One of the tunes I learnt in primary school went like this: “Khwangwalaye, kuda konseku n’kulakalaka taye (Mr. Crow, you chose to be black so that you could show off your tie). Indeed a white patch beautifully rests on the African crow’s underside, like a massive tie. The crows I saw in Europe were different in that they did not have any white patch on their bodies. The primary school tune referred to above was, therefore, only applicable to the African crow.
Many people associate black colour with sadness, grief or sorrow or even with evil. White magic, for example, is considered better than black magic. In Africa, black is a colour that shows elegance, a colour to be proud of, just as the African crow seems to be.
At Msinja, the ancient Chewa rain shrine, the only colour anybody is allowed to wear was black. This requirement has remained so until the present time. The rain-makers observed that rain proceeded from the darkest of clouds and, therefore, only dark colours were considered compatible with the rain making ritual. Lighter colours would drive away the rain.
The central figure at Nsinja was a female priestess called Makewana (which translates to “mother of children” but is meant to convey the meaning “mother of all”). Makewana was not a poor person—she lived in a measure of opulence, as evidenced by her bed being made of ivory. But ivory is white in colour and, therefore, not in tandem with the Nsinja colour theme. As a result, all the ivory parts of the bed were covered with black cloth. White was not supposed to be anywhere near Nsinja.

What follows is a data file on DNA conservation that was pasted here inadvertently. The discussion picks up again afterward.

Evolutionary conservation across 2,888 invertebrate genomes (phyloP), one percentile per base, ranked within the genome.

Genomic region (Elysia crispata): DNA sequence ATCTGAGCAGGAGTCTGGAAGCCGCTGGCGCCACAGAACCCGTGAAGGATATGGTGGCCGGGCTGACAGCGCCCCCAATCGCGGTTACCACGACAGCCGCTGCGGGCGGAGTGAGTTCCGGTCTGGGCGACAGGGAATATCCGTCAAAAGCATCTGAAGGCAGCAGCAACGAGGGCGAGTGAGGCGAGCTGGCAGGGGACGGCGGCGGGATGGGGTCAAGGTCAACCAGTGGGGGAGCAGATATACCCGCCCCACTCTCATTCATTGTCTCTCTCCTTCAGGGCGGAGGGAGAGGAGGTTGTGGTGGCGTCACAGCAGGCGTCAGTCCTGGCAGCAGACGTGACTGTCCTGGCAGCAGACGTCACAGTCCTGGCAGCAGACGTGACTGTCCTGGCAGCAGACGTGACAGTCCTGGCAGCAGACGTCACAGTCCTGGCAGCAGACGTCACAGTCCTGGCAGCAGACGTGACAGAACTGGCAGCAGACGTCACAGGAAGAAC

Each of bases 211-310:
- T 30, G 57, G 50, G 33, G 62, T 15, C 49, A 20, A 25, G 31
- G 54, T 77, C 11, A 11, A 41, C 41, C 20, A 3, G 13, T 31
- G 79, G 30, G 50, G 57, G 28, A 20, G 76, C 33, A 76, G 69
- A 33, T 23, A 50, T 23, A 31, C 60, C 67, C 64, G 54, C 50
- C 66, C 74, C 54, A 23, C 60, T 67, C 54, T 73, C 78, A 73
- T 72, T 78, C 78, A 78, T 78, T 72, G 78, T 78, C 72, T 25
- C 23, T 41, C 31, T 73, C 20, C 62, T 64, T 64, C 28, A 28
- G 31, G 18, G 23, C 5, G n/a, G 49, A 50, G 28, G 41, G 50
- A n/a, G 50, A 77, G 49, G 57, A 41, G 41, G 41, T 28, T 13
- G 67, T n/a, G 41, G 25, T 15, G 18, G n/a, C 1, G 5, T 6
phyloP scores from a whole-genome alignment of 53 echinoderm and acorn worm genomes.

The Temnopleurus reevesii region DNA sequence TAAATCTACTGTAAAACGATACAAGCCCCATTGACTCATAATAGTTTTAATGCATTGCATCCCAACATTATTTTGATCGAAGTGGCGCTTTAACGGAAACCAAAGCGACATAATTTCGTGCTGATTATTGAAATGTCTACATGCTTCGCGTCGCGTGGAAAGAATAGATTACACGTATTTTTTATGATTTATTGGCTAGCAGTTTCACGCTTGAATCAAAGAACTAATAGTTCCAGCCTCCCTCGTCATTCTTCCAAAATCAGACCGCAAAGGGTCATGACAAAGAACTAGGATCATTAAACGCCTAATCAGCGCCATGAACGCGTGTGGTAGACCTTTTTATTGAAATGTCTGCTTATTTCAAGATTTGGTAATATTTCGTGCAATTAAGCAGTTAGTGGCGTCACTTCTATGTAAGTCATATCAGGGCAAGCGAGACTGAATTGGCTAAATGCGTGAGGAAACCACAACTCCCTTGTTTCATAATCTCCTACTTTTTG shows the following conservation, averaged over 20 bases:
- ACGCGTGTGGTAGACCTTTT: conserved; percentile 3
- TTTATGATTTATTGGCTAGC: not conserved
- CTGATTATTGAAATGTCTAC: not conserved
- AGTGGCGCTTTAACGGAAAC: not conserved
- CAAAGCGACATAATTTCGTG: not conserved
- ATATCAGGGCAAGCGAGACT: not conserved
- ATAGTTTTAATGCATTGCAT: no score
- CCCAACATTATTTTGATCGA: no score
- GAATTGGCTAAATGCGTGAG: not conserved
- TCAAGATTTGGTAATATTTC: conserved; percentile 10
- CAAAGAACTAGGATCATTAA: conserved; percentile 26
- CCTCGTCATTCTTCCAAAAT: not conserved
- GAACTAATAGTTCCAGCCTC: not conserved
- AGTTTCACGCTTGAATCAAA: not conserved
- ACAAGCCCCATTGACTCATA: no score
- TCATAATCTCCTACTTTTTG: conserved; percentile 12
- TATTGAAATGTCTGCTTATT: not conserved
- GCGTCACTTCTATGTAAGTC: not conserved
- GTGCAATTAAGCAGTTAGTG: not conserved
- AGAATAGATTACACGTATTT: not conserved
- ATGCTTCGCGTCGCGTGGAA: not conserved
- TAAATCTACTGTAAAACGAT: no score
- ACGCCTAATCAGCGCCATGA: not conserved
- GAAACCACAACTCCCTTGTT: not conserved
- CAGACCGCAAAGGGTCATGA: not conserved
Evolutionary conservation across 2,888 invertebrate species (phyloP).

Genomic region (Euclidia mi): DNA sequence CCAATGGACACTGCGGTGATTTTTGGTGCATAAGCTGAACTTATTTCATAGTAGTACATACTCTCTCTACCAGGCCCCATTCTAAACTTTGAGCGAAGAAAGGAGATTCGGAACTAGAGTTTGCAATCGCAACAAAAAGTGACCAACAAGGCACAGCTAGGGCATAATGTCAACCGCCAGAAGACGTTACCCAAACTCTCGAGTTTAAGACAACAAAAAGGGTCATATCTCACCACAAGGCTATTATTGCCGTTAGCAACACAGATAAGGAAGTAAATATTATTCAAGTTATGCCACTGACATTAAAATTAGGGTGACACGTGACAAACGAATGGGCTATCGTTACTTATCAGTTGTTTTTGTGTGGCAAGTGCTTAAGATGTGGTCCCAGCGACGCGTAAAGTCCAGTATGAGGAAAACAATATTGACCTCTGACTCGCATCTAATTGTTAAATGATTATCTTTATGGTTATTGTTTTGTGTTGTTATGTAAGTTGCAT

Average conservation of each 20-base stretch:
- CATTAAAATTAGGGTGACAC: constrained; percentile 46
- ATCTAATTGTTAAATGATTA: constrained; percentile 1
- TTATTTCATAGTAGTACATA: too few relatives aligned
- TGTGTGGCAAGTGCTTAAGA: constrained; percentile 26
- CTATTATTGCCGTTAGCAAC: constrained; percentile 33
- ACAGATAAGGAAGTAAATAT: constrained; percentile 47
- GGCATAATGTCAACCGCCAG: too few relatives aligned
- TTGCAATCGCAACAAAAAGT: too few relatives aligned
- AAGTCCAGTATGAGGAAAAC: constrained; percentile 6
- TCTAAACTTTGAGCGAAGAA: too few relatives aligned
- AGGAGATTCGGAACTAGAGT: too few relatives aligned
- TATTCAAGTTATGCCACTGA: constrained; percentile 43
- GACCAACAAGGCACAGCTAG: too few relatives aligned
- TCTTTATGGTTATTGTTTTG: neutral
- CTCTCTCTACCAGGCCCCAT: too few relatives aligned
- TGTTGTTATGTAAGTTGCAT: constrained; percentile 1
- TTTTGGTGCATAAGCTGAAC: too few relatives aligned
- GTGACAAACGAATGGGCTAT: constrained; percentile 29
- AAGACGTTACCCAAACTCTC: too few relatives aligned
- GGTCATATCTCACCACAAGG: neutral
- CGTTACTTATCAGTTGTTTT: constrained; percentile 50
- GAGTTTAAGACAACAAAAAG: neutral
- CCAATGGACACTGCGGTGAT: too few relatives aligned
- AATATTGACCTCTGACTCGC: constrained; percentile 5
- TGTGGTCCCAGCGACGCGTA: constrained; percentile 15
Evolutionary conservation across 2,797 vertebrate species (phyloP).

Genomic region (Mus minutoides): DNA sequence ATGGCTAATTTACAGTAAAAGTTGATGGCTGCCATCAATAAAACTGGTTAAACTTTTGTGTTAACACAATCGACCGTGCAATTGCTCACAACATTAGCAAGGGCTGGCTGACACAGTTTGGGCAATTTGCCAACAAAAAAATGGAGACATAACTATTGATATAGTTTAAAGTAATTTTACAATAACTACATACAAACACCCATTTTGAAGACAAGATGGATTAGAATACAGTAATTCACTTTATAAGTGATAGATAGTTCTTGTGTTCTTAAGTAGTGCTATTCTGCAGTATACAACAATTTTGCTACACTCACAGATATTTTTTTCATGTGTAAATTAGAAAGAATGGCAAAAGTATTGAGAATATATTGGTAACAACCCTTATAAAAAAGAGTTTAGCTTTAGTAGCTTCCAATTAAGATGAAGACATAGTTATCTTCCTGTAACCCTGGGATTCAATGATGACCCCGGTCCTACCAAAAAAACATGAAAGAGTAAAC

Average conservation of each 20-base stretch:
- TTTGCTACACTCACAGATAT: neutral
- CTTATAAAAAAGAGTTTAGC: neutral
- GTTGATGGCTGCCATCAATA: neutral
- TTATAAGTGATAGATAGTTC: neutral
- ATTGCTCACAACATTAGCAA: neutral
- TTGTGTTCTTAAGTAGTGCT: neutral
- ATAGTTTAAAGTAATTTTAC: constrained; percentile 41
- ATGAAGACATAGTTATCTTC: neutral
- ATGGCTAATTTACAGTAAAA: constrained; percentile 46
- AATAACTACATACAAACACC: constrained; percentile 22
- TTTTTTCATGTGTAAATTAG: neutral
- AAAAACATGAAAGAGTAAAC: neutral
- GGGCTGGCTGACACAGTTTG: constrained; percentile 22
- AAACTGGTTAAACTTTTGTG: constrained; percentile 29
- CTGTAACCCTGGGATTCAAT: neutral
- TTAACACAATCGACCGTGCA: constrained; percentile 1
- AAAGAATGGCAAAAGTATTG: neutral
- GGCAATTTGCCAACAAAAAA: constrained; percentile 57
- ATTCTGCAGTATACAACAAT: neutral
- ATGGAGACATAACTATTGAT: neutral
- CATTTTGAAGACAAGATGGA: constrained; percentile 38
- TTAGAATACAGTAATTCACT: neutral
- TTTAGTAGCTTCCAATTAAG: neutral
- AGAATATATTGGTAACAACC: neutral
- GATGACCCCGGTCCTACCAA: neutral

So, black colour can, and often does, serve a good purpose. The computer I am using to type this article is all black (the screen is black too), and for a purpose! The screen receives light from blue, green and red channels. These colours are mixed in varying proportions to come up with all the different colours that need to be displayed. If all the three colours are mixed in equal proportions, for example, white is produced. This kind of colour mixing is what is known as the ‘additive colour scheme’ and it works when the background is initially black. You add various colour combinations to the black background to come up with desired colours.
The contrast between the white patch on the crow and the rest of its body adds aesthetic value to the bird. It is for a reason that God made crows black and other birds in a whole range of different colours. The best that the crow can do is to be proud of its colour.
God also created a diversity of human beings. It is for a reason that some are one colour, others have different colours. No human being has the right to despise another just because they are different from themselves. Every one of us is God’s handiwork. We need to cast away the misconception about some colours being intrinsically better than others. I, a black man, am as valuable as the person whose skin has a lighter colour than mine. That our skin colour is different should not be a reason for one race to despise another, or indeed for one race to be regarded as inferior to the other. We should rather get to accept, and collaborate with, each other for the advancement of all humanity.
Those who play or have attempted to play the piano will appreciate that to produce good harmony, a player has to strike the white and black keys. If one attempts to produce harmony by restricting themselves to one colour, their harmony will also be severely restricted.
We need harmony in this world, but holding one race superior to another will surely not produce that harmony. Black needs to be blended with white and all the sheds in between so that, in the words of Martin Luther King, people will be judged “not by the colour of their skin but by the content of their character”. If we let the blending take place, skin colour will be of no consequence at all, which is what things should be like.
We need to work together and cherish each other despite our superficial differences. Every one of us should cooperate in this endeavour for the good of humanity. Yes, we are diverse, but there must be unity in our diversity. The world would be a great place to live in if we momentarily forgot our differences and pulled together in one direction.